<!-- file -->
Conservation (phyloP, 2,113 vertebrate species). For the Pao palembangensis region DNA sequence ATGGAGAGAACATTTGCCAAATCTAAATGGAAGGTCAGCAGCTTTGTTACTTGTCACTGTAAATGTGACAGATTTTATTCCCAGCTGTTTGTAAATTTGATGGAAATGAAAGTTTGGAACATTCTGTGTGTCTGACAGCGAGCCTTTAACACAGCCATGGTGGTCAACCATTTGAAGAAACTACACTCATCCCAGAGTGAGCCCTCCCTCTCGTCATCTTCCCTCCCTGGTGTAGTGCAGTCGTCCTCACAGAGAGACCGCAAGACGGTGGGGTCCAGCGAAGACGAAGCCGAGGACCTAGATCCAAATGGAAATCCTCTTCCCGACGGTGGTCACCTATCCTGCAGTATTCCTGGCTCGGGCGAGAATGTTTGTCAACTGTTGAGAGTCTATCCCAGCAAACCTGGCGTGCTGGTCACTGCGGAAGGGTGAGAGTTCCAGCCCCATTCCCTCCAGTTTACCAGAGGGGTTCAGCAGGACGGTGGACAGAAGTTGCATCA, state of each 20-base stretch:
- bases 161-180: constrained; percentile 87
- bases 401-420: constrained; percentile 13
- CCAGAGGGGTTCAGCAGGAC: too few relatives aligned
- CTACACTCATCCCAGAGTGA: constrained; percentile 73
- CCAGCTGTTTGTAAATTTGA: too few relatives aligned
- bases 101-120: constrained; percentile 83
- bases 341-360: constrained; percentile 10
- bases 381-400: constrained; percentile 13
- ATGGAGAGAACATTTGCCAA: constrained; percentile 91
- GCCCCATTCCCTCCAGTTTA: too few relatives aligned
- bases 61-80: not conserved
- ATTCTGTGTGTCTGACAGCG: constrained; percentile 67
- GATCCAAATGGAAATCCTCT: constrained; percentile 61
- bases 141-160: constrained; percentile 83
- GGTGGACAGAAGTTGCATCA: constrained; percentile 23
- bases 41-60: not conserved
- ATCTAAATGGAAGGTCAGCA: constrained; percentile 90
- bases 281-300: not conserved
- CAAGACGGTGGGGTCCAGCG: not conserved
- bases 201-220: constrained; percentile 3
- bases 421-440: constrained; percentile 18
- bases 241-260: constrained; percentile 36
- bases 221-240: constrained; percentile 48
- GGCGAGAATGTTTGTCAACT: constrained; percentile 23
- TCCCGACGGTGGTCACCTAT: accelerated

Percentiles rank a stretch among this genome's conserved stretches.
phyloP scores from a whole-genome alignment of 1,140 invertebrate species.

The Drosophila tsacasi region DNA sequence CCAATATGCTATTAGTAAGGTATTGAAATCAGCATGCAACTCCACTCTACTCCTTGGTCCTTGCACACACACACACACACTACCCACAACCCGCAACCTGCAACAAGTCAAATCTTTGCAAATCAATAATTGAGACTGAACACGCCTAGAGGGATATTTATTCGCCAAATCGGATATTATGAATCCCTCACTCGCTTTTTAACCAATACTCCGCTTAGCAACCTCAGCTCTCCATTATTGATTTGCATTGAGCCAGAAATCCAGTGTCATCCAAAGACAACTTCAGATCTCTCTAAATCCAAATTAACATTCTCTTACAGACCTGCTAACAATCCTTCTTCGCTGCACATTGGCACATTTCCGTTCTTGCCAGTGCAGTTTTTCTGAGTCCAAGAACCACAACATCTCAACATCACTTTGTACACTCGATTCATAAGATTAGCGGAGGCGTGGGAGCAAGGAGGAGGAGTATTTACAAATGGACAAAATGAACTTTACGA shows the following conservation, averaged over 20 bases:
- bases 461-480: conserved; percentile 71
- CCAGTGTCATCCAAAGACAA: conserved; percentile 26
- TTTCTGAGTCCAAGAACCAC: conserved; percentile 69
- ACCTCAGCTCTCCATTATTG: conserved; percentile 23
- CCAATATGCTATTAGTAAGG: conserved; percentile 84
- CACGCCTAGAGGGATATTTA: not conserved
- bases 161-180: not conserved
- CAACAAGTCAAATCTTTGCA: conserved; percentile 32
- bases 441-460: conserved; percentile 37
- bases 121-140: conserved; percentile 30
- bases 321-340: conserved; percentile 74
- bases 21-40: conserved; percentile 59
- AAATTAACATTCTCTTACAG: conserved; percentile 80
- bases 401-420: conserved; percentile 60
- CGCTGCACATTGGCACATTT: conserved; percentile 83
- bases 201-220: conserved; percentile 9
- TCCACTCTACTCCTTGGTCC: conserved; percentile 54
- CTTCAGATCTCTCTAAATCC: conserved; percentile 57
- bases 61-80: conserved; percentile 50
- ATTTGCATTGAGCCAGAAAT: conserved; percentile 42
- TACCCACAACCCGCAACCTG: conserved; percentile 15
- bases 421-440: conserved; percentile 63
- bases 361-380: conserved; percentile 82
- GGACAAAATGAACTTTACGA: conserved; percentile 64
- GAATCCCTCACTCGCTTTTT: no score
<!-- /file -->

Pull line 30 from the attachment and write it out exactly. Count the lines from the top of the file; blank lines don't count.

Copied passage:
- bases 461-480: conserved; percentile 71